While most local show goers were celebrating the life and times of Bobby Ubangi Wednesday at The Drunken Unicorn, a small handful witnessed a six-band bill at Lenny's.
Hotel Parallel, which is John and Kasey from Hip to Death performing as a post-psychedelic two-piece, opened. It was their first show, and they went all out, surrounding themselves by televisions which all showed static except for one that showed Fear and Loathing in Las Vegas. Musically, it was part experimental, part psychedelic, and part grunge. John belted out the lyrics and Kasey played tambourine along with pre-taped music and samples (played off a CD that skipped a time or two). Overall, it was very different yet rewarding.
Two bands who were somehow booked separately by the venue played along with four of the advertised bands. One of those bands, The Red Cliche, musically depict what the term "pop-punk" started to mean about 10 years ago. That is to say, their drivel sounded more like New Found Glory than something cool like The Queers or The Vandals 2.0. At least when their music is featured on The Hills the other bands on the bill can gloat about playing with them when they were unknown.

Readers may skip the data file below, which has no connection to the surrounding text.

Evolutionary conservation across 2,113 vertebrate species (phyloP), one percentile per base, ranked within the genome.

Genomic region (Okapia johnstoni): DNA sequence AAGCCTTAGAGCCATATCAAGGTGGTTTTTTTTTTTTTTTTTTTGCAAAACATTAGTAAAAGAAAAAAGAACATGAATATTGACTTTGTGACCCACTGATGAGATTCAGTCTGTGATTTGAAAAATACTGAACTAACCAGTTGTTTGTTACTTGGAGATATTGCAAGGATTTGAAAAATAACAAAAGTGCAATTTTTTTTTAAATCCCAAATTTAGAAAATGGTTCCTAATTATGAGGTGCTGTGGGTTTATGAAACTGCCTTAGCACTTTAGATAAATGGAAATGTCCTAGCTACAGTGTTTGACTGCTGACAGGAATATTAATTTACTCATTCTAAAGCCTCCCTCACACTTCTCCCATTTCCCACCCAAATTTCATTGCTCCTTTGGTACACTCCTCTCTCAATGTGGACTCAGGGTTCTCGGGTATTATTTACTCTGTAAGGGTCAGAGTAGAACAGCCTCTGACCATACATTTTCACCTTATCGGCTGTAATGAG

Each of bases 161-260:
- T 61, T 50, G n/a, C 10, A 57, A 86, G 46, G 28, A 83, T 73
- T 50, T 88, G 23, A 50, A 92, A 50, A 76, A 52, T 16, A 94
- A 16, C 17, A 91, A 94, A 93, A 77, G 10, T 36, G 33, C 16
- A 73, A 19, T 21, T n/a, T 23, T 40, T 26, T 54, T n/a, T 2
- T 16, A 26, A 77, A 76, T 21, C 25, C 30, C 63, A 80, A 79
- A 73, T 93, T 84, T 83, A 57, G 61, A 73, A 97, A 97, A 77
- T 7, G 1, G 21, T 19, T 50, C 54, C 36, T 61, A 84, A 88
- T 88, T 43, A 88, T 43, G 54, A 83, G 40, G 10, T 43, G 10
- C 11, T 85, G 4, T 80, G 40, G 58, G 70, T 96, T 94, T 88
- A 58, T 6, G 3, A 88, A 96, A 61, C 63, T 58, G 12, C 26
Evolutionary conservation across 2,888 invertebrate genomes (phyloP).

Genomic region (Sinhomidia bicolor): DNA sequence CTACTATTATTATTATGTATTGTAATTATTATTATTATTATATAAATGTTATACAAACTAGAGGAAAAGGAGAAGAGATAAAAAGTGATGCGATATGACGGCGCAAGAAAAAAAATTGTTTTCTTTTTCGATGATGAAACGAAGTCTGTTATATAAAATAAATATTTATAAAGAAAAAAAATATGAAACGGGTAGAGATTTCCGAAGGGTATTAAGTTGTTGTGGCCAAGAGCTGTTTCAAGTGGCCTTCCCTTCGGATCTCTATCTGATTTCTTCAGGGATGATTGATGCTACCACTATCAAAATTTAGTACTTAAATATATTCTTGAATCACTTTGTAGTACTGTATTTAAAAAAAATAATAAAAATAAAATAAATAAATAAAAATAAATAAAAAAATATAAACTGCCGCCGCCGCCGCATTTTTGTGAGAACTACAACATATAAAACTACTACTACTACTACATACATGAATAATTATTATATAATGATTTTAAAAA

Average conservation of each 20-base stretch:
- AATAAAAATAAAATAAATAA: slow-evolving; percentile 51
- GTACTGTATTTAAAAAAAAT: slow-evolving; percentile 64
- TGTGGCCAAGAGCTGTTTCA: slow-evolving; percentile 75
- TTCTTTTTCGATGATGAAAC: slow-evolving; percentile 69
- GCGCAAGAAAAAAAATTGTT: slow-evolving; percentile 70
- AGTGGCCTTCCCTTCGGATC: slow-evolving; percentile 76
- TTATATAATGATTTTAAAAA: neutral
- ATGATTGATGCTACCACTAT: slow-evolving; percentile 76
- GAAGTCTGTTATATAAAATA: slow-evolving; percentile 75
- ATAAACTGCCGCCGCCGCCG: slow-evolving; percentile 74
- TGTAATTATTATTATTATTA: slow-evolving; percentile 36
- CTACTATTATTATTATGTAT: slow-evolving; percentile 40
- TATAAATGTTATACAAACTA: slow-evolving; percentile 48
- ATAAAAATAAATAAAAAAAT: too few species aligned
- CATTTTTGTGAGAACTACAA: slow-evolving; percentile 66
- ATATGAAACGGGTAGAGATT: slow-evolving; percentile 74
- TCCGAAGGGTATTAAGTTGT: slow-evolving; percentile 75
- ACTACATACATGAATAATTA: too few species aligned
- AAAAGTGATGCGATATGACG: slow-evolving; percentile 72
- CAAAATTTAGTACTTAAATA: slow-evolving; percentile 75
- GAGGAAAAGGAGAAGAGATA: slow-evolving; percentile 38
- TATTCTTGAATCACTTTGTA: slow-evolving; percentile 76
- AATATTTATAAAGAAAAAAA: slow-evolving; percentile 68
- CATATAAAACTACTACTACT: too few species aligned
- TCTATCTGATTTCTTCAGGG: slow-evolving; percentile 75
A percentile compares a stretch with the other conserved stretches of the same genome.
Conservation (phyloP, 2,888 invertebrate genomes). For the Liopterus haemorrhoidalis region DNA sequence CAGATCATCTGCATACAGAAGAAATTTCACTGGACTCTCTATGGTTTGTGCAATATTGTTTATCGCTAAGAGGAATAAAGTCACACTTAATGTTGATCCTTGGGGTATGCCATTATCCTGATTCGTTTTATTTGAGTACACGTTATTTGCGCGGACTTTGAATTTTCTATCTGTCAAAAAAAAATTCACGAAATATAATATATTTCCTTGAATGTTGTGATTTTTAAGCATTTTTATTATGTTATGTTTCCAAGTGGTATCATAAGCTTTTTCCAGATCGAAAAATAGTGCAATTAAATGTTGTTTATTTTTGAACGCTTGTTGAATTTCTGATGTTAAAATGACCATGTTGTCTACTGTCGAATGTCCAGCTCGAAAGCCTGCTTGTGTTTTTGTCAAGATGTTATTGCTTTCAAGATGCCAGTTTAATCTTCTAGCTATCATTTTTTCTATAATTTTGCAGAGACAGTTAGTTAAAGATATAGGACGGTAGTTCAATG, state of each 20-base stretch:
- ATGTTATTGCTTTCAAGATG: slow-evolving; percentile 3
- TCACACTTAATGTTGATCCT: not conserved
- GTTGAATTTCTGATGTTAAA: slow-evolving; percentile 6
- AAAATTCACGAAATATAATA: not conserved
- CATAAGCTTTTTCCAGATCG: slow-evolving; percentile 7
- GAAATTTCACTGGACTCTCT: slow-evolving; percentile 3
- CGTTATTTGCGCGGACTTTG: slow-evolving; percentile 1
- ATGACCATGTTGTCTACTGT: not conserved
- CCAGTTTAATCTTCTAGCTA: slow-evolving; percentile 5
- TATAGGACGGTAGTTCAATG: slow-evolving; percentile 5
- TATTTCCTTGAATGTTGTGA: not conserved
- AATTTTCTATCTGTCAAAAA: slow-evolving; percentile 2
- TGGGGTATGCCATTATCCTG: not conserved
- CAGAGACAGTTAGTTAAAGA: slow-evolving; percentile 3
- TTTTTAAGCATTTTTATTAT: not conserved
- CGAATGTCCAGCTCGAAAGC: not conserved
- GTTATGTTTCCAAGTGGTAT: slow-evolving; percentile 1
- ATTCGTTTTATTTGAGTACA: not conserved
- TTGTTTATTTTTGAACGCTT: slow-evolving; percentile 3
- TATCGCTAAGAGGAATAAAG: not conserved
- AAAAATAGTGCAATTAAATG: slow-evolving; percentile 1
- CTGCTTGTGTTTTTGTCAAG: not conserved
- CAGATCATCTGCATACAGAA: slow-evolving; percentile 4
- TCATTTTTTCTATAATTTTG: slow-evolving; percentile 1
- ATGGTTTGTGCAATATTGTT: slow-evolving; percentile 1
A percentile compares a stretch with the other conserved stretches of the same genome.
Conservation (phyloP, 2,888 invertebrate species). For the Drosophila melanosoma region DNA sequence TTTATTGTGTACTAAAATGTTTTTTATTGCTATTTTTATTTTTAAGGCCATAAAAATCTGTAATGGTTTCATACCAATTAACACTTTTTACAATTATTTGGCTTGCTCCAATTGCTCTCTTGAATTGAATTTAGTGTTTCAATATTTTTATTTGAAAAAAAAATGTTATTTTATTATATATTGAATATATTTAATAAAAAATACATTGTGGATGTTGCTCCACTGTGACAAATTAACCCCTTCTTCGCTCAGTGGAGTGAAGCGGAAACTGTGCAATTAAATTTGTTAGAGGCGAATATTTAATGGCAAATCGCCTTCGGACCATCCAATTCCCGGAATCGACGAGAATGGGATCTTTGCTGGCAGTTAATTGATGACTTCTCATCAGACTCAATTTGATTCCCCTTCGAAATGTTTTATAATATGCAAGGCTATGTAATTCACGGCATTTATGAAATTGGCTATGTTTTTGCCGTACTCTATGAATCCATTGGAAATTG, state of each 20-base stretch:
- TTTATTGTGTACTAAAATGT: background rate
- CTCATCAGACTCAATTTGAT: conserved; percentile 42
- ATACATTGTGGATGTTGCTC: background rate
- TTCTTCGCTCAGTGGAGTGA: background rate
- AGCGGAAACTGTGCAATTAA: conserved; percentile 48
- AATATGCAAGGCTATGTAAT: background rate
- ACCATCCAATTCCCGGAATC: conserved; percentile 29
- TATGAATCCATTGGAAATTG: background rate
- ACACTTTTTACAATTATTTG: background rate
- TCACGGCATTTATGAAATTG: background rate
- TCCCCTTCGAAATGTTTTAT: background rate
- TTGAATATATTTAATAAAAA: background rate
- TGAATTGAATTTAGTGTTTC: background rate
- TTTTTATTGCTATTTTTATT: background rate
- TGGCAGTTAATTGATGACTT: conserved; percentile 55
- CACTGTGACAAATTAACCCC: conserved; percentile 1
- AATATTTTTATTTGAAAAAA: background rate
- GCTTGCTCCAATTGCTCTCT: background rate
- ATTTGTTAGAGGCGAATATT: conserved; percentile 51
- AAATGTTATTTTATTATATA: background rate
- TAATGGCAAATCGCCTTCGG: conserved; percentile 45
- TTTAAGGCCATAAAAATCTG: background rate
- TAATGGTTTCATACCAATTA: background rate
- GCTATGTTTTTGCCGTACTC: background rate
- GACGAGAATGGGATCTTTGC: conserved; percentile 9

The Trashcans commandeered the stage next and played a short but sweet set of garage punk. It's a shame more people did not hear them, as four shows in they are almost on par with The Barberries, who only one summer ago put out a good single and went on to host rowdy house shows.
The Liar Birds from Minneapolis were the second unadvertised band, and they were worlds better than The Red Cliche. They played a similar style, but it was louder, faster, and, based on their CD, more creative. They won't make you want to listen to modern pop-punk, but they still make a suitable second or third band on the bill.
This strange brew of a show was salvaged next, as The North Trolls put on an awesome set. They are a much better mix of pop and punk than anything else on the bill, and they are very southern (and not in a lame cowboy hat and belt buckle way). They closed with "When I Get Home," which their Myspace page serves up as a small taste of awesomeness. Here's hoping they get to play to a larger Atlanta audience soon, so you all can join in my excitement for their upcoming split 7" with Wrister.
Closing was Skank Juice, a group of youngsters who play no frills (or trumpets) ska. They, too, deserve a larger local audience for their Choking Victim covers and clever originals, as they are talented musicians and Amanda, their lead singer, has a great voice once she cuts loose and overcomes her stage fright. If she got a few pointers from Jessica Juggz and both Mika Miko lead singers, she'd almost be on their level as performers. She can already match them as a vocalist.